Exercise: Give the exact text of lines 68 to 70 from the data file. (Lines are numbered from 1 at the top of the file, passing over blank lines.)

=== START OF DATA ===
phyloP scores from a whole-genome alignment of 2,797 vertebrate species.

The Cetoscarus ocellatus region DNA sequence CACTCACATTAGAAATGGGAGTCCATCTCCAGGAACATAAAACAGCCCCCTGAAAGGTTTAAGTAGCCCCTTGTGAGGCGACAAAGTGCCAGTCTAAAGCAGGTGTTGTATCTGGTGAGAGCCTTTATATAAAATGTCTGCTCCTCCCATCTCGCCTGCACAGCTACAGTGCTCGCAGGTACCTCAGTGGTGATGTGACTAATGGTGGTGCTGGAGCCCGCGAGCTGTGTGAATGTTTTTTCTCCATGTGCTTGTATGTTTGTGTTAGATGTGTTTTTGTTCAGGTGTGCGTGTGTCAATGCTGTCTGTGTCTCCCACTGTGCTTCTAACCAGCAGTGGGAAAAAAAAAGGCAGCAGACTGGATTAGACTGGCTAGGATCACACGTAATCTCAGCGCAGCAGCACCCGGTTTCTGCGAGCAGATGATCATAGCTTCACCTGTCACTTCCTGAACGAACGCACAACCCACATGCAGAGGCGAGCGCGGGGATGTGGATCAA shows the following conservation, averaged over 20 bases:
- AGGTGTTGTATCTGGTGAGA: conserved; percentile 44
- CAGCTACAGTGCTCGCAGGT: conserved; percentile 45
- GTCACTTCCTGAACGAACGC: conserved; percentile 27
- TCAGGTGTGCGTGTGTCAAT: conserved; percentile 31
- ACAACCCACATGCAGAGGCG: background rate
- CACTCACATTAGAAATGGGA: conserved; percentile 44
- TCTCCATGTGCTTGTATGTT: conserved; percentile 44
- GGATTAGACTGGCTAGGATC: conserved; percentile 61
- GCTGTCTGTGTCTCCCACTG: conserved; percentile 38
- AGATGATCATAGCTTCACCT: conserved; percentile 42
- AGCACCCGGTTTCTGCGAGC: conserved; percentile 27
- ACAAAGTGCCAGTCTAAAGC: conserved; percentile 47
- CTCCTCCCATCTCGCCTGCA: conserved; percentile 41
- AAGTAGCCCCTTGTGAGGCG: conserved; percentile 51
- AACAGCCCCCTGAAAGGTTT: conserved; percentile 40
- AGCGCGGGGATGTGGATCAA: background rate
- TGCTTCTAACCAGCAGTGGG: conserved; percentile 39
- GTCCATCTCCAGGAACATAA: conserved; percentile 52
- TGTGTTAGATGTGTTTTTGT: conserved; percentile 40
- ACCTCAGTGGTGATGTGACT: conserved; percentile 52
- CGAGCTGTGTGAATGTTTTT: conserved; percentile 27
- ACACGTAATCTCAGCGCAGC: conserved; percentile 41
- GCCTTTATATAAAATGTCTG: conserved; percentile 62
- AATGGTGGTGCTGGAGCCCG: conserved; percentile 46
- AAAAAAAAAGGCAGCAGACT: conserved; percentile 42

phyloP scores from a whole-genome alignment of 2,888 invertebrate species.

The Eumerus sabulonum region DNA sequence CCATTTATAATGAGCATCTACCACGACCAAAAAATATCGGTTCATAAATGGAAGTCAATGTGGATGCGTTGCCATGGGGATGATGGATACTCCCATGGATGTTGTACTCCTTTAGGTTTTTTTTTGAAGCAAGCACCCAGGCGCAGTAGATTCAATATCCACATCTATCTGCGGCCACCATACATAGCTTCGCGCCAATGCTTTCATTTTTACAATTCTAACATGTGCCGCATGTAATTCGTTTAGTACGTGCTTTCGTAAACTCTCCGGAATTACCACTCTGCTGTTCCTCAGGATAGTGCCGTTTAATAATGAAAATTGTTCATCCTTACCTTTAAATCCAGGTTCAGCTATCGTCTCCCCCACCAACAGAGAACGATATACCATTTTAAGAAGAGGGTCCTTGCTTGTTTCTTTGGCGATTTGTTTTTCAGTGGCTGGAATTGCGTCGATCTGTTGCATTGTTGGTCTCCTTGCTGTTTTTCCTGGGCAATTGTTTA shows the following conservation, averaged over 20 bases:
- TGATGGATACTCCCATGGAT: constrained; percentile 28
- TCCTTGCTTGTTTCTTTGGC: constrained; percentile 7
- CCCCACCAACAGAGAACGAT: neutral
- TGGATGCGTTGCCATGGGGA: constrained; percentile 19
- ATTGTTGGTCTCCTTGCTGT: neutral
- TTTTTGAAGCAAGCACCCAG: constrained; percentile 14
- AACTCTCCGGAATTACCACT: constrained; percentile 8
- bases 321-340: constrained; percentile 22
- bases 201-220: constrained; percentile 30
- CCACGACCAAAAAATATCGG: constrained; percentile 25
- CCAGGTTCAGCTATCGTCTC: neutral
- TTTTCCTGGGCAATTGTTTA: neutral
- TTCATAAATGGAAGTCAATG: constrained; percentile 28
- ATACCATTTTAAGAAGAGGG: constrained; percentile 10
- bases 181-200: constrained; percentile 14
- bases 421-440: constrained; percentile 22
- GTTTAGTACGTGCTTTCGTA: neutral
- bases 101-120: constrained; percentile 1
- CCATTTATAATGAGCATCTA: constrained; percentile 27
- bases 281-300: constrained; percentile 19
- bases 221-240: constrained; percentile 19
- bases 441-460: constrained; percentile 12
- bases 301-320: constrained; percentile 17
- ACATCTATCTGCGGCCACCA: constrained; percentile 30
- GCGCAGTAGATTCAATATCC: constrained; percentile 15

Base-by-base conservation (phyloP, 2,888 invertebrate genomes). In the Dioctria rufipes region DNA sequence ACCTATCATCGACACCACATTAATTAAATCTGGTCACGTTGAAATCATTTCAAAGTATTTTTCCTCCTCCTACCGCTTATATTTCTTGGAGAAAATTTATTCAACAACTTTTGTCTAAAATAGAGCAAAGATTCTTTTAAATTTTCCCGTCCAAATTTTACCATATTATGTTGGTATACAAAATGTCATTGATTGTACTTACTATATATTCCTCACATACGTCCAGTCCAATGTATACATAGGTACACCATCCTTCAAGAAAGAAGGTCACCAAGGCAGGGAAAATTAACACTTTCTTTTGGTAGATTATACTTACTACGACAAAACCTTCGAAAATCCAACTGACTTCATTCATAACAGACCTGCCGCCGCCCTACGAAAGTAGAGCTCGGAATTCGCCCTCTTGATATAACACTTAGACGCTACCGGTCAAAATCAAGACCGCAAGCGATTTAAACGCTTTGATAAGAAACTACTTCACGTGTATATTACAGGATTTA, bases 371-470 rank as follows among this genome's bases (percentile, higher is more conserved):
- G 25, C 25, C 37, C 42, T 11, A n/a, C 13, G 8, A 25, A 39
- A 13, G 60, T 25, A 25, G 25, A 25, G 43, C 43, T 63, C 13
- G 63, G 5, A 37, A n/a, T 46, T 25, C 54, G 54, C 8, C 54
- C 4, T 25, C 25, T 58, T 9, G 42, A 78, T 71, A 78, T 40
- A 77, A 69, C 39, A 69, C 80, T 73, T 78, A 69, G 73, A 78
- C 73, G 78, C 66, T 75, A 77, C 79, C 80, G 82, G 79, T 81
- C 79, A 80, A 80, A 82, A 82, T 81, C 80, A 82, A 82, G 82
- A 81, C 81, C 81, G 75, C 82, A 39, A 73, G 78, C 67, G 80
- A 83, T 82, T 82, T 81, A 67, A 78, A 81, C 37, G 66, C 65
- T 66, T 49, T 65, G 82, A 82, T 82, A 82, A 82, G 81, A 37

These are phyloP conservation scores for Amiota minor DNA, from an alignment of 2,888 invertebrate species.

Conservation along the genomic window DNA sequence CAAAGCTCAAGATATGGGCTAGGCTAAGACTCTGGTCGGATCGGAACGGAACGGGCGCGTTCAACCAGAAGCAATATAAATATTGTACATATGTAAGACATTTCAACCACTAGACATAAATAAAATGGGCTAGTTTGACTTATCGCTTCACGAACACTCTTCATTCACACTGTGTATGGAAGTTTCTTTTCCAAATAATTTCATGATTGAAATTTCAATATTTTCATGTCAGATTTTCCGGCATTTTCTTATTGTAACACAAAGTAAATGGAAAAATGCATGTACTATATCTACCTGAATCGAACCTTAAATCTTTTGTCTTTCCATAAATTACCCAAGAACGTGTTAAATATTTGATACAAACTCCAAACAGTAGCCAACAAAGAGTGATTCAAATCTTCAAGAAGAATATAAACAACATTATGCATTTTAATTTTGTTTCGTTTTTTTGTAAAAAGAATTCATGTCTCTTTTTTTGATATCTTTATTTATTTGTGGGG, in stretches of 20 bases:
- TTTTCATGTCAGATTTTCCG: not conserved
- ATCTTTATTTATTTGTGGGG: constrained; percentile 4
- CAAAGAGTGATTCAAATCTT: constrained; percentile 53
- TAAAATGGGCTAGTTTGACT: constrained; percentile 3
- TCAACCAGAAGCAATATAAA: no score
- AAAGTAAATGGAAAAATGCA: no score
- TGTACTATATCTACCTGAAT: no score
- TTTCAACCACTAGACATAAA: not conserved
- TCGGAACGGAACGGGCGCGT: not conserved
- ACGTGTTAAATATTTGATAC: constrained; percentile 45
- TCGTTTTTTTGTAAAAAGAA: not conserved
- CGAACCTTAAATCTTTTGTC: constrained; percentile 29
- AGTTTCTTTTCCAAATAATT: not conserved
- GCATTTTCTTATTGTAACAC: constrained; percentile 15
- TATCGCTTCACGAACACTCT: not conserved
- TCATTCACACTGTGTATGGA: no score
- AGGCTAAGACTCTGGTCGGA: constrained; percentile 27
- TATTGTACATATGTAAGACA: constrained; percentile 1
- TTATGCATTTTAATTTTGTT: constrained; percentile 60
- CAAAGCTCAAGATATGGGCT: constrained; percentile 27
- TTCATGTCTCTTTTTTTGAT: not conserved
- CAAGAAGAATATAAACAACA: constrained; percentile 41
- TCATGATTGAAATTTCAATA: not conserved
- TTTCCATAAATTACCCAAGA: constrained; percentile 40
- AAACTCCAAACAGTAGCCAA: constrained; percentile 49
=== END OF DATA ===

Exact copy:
- TTTTCATGTCAGATTTTCCG: not conserved
- ATCTTTATTTATTTGTGGGG: constrained; percentile 4
- CAAAGAGTGATTCAAATCTT: constrained; percentile 53